This procedure is contraindicated for
- Assist in the diagnosis of RA in both symptomatic and asymptomatic individuals
- Assist in the identification of erosive disease in RA
- Assist in the diagnostic prediction of RA development in undifferentiated arthritis
- RA (The immune system produces antibodies that attack the joint tissues. Inflammation of the synovium, membrane that lines the joint, begins a process called synovitis. If untreated, the synovitis can expand beyond the joint tissue to surrounding ligaments, tissues, nerves, and blood vessels.)
Nursing Implications and Procedure
- Patient Teaching: Inform the patient this test can assist in identifying the cause of joint inflammation.
- Obtain a history of the patient’s complaints, including a list of known allergens, especially allergies or sensitivities to latex.
- Obtain a history of the patient’s immune and musculoskeletal systems, symptoms, and results of previously performed laboratory tests and diagnostic and surgical procedures.
- Obtain a list of the patient’s current medications, including herbs, nutritional supplements, and nutraceuticals (see Effects of Natural Products on Laboratory Values online at DavisPlus).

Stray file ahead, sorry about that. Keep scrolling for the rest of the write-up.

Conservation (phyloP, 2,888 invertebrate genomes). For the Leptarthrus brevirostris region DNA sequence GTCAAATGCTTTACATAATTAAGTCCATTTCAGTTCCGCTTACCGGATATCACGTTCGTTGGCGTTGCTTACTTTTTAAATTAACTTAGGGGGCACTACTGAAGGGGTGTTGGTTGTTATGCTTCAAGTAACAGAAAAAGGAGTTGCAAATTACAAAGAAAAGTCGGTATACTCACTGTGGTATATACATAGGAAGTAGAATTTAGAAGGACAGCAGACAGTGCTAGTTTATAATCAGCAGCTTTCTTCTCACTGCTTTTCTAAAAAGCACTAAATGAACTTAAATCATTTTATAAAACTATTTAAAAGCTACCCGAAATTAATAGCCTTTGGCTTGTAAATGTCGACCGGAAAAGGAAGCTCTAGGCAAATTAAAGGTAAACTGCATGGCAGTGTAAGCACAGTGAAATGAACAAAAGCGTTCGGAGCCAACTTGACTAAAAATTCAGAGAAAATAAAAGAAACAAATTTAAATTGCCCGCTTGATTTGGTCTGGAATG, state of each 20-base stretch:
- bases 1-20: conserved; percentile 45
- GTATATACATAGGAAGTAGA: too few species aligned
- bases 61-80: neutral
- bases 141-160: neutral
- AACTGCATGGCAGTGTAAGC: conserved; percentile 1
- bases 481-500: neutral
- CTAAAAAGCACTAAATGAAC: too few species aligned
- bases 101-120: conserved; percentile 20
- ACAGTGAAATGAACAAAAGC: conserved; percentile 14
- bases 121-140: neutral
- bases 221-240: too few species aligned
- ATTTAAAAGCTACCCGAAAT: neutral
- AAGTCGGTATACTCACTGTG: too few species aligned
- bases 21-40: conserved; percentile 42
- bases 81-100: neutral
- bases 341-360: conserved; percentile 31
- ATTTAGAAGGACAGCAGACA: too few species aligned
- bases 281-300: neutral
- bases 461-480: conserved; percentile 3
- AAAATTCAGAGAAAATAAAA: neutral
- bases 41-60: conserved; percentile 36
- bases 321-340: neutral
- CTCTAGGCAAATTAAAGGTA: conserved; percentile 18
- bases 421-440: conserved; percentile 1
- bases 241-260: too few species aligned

- Review the procedure with the patient. Inform the patient that specimen collection takes approximately 5 to 10 min. Address concerns about pain and explain that there may be some discomfort during the venipuncture.
- Sensitivity to social and cultural issues, as well as concern for modesty, is important in providing psychological support before, during, and after the procedure.
- Note that there are no food, fluid, or medication restrictions unless by medical direction.
- Potential complications: N/A
- Avoid the use of equipment containing latex if the patient has a history of allergic reaction to latex.